In Covid We Trust

Covid arrived like a godsend in 2020 to resolve this contradiction, providing a supposed scientific justification for saving America by destroying it. In 2021 the Biden administration proceeded in stepwise fashion to operationalize the apocalyptic US versus THEM mindset Democratic America had spent the previous administration rehearsing in violently defended echo chambers. The push to mandate the vaccine fundamentally materialized the polarization of American society, turning an ideological difference into a supposed biological distinction. By the Fall of 2021, a preponderance of Democrats signaled their willingness to exclude “the unvaccinated” from society. How people thus excluded could continue even to secure food was, as Noam Chomsky infamously declared, “their problem”. The irony of this political conviction emerging among a people who had just spent the previous four years “fighting fascism” was entirely lost on them.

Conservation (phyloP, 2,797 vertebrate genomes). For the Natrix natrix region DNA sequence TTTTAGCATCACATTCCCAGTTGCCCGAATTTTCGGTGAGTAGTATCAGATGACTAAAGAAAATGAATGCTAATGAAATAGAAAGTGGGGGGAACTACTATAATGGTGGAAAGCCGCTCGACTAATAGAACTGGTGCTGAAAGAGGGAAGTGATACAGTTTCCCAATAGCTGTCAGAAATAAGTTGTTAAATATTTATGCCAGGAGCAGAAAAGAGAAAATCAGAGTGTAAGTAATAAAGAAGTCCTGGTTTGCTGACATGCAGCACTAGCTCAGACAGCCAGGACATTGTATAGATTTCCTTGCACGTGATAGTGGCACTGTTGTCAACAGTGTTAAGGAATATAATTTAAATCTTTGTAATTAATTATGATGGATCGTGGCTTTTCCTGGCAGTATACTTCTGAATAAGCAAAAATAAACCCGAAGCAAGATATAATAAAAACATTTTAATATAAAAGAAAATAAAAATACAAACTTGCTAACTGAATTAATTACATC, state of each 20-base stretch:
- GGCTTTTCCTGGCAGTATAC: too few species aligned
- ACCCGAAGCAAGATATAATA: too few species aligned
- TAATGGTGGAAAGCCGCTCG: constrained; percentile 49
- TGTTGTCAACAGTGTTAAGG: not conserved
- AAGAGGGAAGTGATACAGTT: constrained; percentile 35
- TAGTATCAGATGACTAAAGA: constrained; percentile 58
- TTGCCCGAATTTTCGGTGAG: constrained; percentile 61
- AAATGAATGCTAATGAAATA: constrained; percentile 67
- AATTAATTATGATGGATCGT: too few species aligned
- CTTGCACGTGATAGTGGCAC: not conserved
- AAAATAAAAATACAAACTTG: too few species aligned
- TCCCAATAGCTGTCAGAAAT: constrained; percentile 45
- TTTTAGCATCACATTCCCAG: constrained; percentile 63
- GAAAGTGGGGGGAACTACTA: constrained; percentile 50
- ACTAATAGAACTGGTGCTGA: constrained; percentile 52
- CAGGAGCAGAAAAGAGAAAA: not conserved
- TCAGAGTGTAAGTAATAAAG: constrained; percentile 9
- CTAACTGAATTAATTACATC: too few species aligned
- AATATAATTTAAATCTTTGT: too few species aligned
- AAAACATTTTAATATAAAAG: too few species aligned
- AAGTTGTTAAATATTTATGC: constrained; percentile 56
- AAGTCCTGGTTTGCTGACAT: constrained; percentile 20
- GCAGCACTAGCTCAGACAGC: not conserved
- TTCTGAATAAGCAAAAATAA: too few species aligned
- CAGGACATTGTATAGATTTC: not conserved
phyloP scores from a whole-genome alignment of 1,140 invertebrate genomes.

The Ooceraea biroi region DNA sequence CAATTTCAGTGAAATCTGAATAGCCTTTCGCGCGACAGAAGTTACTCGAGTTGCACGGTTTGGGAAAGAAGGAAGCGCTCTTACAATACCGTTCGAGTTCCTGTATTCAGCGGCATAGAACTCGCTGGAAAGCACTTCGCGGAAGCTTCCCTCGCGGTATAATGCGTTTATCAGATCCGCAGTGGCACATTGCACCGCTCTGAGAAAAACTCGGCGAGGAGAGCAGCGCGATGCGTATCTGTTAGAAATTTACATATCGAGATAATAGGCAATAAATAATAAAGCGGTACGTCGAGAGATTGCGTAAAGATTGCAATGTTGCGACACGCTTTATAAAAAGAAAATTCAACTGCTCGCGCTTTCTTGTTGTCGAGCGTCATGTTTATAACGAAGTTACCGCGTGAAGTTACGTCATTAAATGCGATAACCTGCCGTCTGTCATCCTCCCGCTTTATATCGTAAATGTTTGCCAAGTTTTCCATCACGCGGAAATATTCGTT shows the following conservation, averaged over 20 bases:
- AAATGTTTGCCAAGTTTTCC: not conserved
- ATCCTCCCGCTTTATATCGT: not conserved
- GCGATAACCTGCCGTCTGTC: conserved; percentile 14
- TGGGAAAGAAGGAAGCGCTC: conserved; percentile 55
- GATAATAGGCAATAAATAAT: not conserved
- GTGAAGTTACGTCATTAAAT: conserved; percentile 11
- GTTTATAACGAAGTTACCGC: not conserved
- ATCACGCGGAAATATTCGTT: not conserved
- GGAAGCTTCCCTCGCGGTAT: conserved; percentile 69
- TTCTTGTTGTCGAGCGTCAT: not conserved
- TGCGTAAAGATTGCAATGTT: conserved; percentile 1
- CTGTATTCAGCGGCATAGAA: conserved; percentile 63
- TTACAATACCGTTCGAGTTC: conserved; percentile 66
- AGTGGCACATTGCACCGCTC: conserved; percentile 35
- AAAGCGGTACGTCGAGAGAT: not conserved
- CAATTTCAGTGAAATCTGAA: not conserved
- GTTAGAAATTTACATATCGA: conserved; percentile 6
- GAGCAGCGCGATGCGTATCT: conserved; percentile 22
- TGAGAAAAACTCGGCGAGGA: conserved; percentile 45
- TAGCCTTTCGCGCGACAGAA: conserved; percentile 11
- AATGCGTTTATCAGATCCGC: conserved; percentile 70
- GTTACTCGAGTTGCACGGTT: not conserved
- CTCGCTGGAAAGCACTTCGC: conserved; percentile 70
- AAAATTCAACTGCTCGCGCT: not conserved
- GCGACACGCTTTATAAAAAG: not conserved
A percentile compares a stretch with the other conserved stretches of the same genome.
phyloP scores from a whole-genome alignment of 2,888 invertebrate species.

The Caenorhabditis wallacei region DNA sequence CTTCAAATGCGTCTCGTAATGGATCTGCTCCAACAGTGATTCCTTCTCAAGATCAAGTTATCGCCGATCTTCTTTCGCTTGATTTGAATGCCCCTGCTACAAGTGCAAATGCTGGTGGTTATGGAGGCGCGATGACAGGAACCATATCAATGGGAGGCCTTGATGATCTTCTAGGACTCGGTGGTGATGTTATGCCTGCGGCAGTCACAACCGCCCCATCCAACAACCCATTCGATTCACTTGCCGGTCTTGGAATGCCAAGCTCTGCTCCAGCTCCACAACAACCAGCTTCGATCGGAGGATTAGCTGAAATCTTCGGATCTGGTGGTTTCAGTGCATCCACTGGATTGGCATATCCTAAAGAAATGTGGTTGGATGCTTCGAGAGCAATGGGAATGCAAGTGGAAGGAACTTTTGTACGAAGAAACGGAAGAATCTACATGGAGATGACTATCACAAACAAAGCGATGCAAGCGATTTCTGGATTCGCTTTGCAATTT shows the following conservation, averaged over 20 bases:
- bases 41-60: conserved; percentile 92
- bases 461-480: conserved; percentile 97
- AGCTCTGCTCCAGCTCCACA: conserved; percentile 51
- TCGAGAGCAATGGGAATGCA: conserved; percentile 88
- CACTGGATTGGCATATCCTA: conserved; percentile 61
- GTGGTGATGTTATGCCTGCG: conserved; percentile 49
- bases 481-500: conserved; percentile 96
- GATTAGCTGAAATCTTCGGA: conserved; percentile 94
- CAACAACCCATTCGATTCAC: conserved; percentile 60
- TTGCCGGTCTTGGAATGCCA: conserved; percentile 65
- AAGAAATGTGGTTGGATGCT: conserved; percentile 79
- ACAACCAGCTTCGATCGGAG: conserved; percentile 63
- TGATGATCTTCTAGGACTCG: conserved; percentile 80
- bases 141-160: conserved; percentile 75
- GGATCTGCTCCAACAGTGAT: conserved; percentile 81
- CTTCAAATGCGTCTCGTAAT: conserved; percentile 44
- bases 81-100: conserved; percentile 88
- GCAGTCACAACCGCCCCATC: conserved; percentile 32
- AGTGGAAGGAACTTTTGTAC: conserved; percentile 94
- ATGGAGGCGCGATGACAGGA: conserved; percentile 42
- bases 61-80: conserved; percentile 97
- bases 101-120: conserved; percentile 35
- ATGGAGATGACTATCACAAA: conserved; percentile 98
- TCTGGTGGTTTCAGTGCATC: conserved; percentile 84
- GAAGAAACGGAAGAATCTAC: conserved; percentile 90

As Democrats defined “fascists” as whomever opposed them, it was categorically impossible for them to see themselves as fascists, regardless of what they actually said and did. Like “man” and “woman”, “fascist” had ceased in their minds to refer to any fixed thing, becoming whatever it is that Donald Trump approved of, or whatever it is that they at that moment opposed. Fascism could be mandating a vaccine, or failing to mandate it, depending on who it was that was doing the mandating. Within the liberal lexicon “fascist” had come to simply mean “other”, but an other who had sacrificed any claim to humane regard or the rights of a citizen.